Once you engage a solicitor, they will send you out a Purchaser’s Questionnaire.  This is a document to be completed by you so that your solicitor has all the information they need to complete the transaction.  It will look for information about your mortgage, names of all purchasers etc.  The information is very standard and it just means that your solicitor will have all the information they need to hand.

You can start to speed up the purchase process by having this questionnaire completed even before you meet your solicitor for the first time.  Why not download it now and get the information ready to give to your solicitor.

Download the Purchaser’s Questionnaire HERE.


Once you have dealt with your budget, you’re ready to move onto the viewing process, which is probably the most enjoyable part of the purchase process.  Viewing is not only enjoyable, it’s really important too.  This is your opportunity to decide which property meets all of your requirements. There are a lot of things that you need to take into account, and they’re not always obvious.  What way does the garden face?  Will you have enough room for storage?  What is the access like?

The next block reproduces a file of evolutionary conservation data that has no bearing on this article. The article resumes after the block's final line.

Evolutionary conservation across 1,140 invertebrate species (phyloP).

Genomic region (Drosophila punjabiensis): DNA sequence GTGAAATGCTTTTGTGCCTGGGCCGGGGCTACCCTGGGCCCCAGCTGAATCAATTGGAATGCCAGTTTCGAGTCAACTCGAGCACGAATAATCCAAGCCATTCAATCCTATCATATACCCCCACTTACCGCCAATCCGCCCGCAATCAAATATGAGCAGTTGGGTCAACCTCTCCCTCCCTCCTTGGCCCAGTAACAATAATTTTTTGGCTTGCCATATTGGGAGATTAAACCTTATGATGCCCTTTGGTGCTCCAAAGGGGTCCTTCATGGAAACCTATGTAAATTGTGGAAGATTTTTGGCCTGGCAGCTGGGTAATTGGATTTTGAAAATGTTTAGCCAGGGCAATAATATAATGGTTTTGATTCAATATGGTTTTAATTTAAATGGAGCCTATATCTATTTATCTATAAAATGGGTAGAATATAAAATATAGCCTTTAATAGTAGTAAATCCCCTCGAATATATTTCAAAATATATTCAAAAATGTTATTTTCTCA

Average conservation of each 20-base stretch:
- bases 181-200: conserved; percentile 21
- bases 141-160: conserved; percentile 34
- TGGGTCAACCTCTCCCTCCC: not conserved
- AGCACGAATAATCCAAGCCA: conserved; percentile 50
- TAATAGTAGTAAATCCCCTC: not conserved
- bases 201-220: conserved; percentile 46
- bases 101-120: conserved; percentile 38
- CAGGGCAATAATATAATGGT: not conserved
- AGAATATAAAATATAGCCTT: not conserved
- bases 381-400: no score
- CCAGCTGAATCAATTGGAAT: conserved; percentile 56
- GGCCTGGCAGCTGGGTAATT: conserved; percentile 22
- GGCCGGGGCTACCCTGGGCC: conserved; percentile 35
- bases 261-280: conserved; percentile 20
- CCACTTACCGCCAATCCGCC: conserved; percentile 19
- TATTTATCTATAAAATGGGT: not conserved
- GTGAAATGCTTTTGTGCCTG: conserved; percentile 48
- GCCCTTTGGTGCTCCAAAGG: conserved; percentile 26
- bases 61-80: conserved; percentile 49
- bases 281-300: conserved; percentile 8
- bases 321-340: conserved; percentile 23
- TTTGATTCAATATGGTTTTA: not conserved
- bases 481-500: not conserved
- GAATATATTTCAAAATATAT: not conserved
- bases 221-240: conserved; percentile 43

We’ve prepared a Checklist that sets out everything you need to think about at each viewing.  You are welcome to download it and use it to help you consider each property at the viewing.

Download your Viewing Checklist HERE


Once you’ve selected your ideal property, it’s time to move on to the next stage and make a bid.  It could take some time to reach Sale Agreed, particularly if there are a few people interested and you have to go back and forth a few times until your bid is accepted.

After you’ve reached Sale Agreed, you’re ready to pay the booking deposit.  This is a sum paid to the estate agent which “reserves” the property for you.  The sale is not binding yet as it is still possible for either side to back out.

The booking deposit is usually a small amount of a few thousand euro which signifies your interest in buying the property.  This sum will then be deducted from the monies to be paid at the completion of the purchase.


When the estate agent receives the booking deposit, he will give your solicitor’s details to the solicitor acting for the vendor who will then send the contracts out to your solicitor.

At this stage, your solicitor will send you out details of the fees that you will have to pay during the transaction.  While they will do their best to provide you with a good estimate of the costs, issues may crop up during the transaction that may lead to increased costs.  If this happens, they will let you know and keep you updated at all times.